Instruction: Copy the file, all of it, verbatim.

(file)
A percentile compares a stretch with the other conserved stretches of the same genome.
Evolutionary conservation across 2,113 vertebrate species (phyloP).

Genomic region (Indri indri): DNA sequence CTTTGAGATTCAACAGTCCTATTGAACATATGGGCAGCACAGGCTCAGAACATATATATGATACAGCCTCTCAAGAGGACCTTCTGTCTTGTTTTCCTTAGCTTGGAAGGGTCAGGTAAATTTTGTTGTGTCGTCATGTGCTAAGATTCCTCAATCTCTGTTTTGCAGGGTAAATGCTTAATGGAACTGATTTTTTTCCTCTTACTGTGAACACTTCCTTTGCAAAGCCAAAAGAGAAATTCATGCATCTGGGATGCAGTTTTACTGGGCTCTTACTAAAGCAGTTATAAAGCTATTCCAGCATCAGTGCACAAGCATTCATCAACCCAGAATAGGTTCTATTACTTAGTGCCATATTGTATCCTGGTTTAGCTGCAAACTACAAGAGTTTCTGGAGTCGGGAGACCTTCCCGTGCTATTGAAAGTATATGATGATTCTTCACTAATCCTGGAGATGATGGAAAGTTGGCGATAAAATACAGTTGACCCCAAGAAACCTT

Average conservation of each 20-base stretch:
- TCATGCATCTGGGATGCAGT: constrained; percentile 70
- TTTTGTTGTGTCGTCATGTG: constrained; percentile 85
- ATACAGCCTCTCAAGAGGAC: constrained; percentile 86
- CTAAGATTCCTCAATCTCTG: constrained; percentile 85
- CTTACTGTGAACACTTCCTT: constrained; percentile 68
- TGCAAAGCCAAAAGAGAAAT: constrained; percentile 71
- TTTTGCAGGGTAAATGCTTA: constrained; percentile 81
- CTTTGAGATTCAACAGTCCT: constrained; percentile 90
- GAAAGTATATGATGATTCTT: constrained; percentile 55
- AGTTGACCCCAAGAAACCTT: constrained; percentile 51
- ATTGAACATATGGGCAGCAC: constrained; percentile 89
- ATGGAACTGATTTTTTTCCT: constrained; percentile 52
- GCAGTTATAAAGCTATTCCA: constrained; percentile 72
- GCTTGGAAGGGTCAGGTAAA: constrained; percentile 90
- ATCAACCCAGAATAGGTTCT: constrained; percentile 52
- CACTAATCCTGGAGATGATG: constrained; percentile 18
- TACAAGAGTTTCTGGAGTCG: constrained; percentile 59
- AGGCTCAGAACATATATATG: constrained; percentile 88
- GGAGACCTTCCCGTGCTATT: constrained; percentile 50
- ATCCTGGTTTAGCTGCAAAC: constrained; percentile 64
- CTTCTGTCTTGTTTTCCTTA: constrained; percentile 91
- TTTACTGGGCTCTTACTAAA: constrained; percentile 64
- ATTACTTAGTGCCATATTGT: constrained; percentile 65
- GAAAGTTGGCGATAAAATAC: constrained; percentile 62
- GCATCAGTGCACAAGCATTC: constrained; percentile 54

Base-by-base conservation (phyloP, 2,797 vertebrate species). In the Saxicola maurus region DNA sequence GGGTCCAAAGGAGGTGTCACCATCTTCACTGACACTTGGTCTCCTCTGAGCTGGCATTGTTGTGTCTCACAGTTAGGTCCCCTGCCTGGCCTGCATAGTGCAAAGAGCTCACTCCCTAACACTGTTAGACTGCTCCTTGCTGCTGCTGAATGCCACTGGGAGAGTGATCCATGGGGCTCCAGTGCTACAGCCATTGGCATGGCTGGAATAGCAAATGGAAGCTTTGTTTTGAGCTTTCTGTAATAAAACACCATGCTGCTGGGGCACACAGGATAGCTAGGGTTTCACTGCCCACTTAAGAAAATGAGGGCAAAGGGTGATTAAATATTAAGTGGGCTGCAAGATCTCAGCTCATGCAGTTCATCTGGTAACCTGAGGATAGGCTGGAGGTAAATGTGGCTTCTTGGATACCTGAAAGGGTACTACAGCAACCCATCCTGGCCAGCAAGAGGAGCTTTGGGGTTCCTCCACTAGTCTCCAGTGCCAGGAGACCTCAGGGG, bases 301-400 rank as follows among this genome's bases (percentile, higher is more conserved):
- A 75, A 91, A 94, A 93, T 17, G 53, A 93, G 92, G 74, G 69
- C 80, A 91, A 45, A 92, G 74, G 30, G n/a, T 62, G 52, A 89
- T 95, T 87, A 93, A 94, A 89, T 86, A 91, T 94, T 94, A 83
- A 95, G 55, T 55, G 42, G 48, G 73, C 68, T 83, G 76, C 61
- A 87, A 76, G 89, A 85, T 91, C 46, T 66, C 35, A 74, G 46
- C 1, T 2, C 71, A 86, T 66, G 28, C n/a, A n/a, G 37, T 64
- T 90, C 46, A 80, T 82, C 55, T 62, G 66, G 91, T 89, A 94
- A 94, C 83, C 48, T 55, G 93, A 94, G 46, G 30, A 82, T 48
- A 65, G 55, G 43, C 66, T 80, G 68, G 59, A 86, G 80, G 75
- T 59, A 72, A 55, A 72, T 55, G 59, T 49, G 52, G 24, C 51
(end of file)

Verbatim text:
A percentile compares a stretch with the other conserved stretches of the same genome.
Evolutionary conservation across 2,113 vertebrate species (phyloP).

Genomic region (Indri indri): DNA sequence CTTTGAGATTCAACAGTCCTATTGAACATATGGGCAGCACAGGCTCAGAACATATATATGATACAGCCTCTCAAGAGGACCTTCTGTCTTGTTTTCCTTAGCTTGGAAGGGTCAGGTAAATTTTGTTGTGTCGTCATGTGCTAAGATTCCTCAATCTCTGTTTTGCAGGGTAAATGCTTAATGGAACTGATTTTTTTCCTCTTACTGTGAACACTTCCTTTGCAAAGCCAAAAGAGAAATTCATGCATCTGGGATGCAGTTTTACTGGGCTCTTACTAAAGCAGTTATAAAGCTATTCCAGCATCAGTGCACAAGCATTCATCAACCCAGAATAGGTTCTATTACTTAGTGCCATATTGTATCCTGGTTTAGCTGCAAACTACAAGAGTTTCTGGAGTCGGGAGACCTTCCCGTGCTATTGAAAGTATATGATGATTCTTCACTAATCCTGGAGATGATGGAAAGTTGGCGATAAAATACAGTTGACCCCAAGAAACCTT

Average conservation of each 20-base stretch:
- TCATGCATCTGGGATGCAGT: constrained; percentile 70
- TTTTGTTGTGTCGTCATGTG: constrained; percentile 85
- ATACAGCCTCTCAAGAGGAC: constrained; percentile 86
- CTAAGATTCCTCAATCTCTG: constrained; percentile 85
- CTTACTGTGAACACTTCCTT: constrained; percentile 68
- TGCAAAGCCAAAAGAGAAAT: constrained; percentile 71
- TTTTGCAGGGTAAATGCTTA: constrained; percentile 81
- CTTTGAGATTCAACAGTCCT: constrained; percentile 90
- GAAAGTATATGATGATTCTT: constrained; percentile 55
- AGTTGACCCCAAGAAACCTT: constrained; percentile 51
- ATTGAACATATGGGCAGCAC: constrained; percentile 89
- ATGGAACTGATTTTTTTCCT: constrained; percentile 52
- GCAGTTATAAAGCTATTCCA: constrained; percentile 72
- GCTTGGAAGGGTCAGGTAAA: constrained; percentile 90
- ATCAACCCAGAATAGGTTCT: constrained; percentile 52
- CACTAATCCTGGAGATGATG: constrained; percentile 18
- TACAAGAGTTTCTGGAGTCG: constrained; percentile 59
- AGGCTCAGAACATATATATG: constrained; percentile 88
- GGAGACCTTCCCGTGCTATT: constrained; percentile 50
- ATCCTGGTTTAGCTGCAAAC: constrained; percentile 64
- CTTCTGTCTTGTTTTCCTTA: constrained; percentile 91
- TTTACTGGGCTCTTACTAAA: constrained; percentile 64
- ATTACTTAGTGCCATATTGT: constrained; percentile 65
- GAAAGTTGGCGATAAAATAC: constrained; percentile 62
- GCATCAGTGCACAAGCATTC: constrained; percentile 54

Base-by-base conservation (phyloP, 2,797 vertebrate species). In the Saxicola maurus region DNA sequence GGGTCCAAAGGAGGTGTCACCATCTTCACTGACACTTGGTCTCCTCTGAGCTGGCATTGTTGTGTCTCACAGTTAGGTCCCCTGCCTGGCCTGCATAGTGCAAAGAGCTCACTCCCTAACACTGTTAGACTGCTCCTTGCTGCTGCTGAATGCCACTGGGAGAGTGATCCATGGGGCTCCAGTGCTACAGCCATTGGCATGGCTGGAATAGCAAATGGAAGCTTTGTTTTGAGCTTTCTGTAATAAAACACCATGCTGCTGGGGCACACAGGATAGCTAGGGTTTCACTGCCCACTTAAGAAAATGAGGGCAAAGGGTGATTAAATATTAAGTGGGCTGCAAGATCTCAGCTCATGCAGTTCATCTGGTAACCTGAGGATAGGCTGGAGGTAAATGTGGCTTCTTGGATACCTGAAAGGGTACTACAGCAACCCATCCTGGCCAGCAAGAGGAGCTTTGGGGTTCCTCCACTAGTCTCCAGTGCCAGGAGACCTCAGGGG, bases 301-400 rank as follows among this genome's bases (percentile, higher is more conserved):
- A 75, A 91, A 94, A 93, T 17, G 53, A 93, G 92, G 74, G 69
- C 80, A 91, A 45, A 92, G 74, G 30, G n/a, T 62, G 52, A 89
- T 95, T 87, A 93, A 94, A 89, T 86, A 91, T 94, T 94, A 83
- A 95, G 55, T 55, G 42, G 48, G 73, C 68, T 83, G 76, C 61
- A 87, A 76, G 89, A 85, T 91, C 46, T 66, C 35, A 74, G 46
- C 1, T 2, C 71, A 86, T 66, G 28, C n/a, A n/a, G 37, T 64
- T 90, C 46, A 80, T 82, C 55, T 62, G 66, G 91, T 89, A 94
- A 94, C 83, C 48, T 55, G 93, A 94, G 46, G 30, A 82, T 48
- A 65, G 55, G 43, C 66, T 80, G 68, G 59, A 86, G 80, G 75
- T 59, A 72, A 55, A 72, T 55, G 59, T 49, G 52, G 24, C 51